Justice Department intervenes in Boy Scouts case
The government intervened on behalf of the Boy Scouts of America in a federal lawsuit over whether the Scouts should be evicted from a San Diego park because the group discriminates against atheists and gays. The Department of Justice's Civil Rights Division submitted a friend-of-the-court brief Thursday supporting the Scouts in a four-year-long court fight over the Scouts' lease on Fiesta Island, a public park at which the organization runs a youth aquatic center. "Quite simply, the Boy Scouts of America is not a church, and canoeing, kayaking, and swimming are not religious activities," said R. Alexander Acosta, assistant attorney general for the division. "Boy Scouts should not be prohibited from using public lands on an equal basis with other youth groups."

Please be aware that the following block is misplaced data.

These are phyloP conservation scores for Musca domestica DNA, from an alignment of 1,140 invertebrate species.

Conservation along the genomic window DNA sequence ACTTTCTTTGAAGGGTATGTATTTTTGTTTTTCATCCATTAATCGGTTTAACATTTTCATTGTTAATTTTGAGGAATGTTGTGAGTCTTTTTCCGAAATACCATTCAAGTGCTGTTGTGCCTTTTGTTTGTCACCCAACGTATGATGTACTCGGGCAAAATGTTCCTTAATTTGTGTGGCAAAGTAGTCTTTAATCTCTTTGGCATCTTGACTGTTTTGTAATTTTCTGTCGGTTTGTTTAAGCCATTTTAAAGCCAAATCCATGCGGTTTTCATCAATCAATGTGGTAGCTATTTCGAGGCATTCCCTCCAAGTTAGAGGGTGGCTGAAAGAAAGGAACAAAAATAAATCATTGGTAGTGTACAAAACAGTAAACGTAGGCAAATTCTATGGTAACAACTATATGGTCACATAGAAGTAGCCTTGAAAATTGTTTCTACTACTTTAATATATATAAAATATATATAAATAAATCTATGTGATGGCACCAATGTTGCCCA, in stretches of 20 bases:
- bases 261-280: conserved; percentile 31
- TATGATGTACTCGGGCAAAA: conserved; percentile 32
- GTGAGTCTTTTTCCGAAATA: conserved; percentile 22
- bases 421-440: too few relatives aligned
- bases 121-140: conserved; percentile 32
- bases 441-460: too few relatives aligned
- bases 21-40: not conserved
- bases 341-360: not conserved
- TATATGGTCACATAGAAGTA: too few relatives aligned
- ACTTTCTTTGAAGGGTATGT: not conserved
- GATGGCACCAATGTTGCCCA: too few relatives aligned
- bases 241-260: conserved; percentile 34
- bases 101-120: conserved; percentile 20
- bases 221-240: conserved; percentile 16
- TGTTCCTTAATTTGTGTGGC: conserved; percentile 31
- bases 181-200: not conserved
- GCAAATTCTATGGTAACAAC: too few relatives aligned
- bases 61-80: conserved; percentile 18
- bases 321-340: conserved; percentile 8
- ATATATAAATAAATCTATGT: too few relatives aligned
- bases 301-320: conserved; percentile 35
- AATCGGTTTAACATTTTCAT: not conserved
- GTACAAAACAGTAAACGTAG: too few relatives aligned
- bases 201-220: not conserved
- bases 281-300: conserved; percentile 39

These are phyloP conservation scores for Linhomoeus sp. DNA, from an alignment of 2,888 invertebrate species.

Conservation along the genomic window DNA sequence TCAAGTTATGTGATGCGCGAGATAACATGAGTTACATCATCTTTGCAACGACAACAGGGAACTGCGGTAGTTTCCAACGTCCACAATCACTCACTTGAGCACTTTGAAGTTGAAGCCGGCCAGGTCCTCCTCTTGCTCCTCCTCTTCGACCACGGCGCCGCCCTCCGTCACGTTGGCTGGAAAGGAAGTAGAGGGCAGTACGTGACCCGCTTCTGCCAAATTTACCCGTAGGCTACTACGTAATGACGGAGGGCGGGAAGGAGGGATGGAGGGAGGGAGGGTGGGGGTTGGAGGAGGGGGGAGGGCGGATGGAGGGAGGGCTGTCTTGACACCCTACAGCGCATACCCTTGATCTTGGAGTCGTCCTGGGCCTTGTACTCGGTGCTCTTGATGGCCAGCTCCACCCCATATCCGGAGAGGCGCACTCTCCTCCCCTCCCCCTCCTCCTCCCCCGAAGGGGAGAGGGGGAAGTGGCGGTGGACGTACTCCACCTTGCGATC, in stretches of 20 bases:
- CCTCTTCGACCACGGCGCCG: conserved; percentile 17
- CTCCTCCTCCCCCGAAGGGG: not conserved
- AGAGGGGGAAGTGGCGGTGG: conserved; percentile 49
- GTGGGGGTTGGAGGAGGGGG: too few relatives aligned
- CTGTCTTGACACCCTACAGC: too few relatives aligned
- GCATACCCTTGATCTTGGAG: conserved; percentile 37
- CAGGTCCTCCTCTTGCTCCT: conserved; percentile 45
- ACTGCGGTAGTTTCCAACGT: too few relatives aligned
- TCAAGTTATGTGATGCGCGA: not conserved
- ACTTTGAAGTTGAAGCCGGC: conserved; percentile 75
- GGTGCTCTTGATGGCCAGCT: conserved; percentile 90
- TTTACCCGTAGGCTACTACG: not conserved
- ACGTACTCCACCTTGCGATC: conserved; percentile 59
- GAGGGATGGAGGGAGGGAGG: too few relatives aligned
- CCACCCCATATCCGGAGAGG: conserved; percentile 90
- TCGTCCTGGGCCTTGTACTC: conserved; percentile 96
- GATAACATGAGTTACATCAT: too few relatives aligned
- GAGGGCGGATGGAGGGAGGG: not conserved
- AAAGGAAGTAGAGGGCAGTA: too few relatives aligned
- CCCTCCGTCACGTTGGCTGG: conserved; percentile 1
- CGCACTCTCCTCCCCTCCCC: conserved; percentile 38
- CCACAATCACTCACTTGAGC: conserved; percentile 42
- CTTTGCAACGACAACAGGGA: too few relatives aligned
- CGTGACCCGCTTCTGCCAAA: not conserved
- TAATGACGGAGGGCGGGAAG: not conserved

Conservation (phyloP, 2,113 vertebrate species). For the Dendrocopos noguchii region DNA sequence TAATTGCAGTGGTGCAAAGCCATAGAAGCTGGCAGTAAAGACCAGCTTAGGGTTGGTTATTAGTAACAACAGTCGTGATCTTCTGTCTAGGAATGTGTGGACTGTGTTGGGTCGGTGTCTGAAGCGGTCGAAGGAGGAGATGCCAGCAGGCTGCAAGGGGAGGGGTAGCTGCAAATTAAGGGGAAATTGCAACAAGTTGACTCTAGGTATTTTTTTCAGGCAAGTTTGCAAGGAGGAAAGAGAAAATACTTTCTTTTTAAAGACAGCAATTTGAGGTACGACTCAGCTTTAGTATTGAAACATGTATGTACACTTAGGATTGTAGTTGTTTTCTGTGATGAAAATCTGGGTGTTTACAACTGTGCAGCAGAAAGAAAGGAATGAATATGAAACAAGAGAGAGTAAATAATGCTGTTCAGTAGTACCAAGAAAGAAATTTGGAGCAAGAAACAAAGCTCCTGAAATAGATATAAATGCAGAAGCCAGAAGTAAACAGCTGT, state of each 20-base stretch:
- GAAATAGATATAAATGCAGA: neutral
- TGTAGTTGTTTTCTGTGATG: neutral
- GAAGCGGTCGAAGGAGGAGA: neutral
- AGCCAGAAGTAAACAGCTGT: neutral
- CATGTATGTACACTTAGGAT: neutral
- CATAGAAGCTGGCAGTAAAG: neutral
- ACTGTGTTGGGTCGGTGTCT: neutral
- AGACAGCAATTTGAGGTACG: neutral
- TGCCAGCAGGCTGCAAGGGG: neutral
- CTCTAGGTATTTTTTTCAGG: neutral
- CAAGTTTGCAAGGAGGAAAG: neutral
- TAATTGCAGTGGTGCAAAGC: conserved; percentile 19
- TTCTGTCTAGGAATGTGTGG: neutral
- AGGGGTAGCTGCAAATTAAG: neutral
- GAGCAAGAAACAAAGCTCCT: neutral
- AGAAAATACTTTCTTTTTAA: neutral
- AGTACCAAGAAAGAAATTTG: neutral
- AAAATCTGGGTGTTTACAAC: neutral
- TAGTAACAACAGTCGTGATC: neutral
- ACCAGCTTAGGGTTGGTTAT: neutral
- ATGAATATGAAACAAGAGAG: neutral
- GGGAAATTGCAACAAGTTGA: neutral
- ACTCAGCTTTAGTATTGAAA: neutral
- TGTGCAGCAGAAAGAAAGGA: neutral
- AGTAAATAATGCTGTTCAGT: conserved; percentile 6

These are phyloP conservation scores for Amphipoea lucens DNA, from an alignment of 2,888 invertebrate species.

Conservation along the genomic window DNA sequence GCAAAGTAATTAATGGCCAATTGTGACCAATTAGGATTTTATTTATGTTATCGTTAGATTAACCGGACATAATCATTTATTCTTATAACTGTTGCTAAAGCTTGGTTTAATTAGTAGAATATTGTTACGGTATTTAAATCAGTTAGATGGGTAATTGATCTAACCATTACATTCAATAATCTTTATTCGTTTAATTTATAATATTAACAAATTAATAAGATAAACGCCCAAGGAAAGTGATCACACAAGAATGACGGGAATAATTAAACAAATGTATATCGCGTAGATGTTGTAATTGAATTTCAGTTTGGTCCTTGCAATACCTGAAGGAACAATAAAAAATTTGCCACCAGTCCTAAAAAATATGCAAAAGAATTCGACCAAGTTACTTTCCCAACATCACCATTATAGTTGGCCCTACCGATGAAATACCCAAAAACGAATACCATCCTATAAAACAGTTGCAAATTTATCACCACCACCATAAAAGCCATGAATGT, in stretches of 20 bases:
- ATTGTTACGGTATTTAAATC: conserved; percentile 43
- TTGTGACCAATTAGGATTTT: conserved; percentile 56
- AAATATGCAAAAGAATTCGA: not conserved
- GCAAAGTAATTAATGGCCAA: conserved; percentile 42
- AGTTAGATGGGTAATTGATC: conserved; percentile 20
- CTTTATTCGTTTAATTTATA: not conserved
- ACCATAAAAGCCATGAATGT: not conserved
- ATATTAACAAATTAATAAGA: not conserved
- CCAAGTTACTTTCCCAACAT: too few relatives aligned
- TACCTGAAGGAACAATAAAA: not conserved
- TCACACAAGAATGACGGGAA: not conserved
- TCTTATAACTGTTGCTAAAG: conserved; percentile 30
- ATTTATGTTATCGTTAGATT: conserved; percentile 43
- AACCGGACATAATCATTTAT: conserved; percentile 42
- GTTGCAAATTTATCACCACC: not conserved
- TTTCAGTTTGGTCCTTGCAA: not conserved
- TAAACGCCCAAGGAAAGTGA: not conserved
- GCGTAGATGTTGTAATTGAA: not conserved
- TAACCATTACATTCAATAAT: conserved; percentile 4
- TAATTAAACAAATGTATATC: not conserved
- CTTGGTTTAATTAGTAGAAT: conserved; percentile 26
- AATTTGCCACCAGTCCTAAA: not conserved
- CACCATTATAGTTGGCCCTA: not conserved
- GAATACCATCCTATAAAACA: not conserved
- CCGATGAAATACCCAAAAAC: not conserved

The American Civil Liberties Union sued the Scouts' local council and the city of San Diego, contending the Scouts should be evicted. "It is sadly ironic that the Civil Rights Division of the Department of
Justice--which in the '50s and '60s fought on behalf of civil rights for African-Americans--has today come in on the side of an organization that proudly and openly discriminates against people on the basis of their religious nonbelief or their sexual orientation," ACLU attorney M. Andrew Woodmansee
said. Both sides are scheduled to present arguments in the case next month.
A San Diego-area Boy Scouts spokeswoman, Merrilee Boyack, welcomed the government's intervention. "They consider this a case of nationwide importance," Boyack said. "This is a case where a city government is trying to single out the Boy Scouts because we are a group of people that believe in God." In January the city agreed to pay the ACLU $950,000 in court costs and to ask a federal judge to void another park lease held by the Boy Scouts.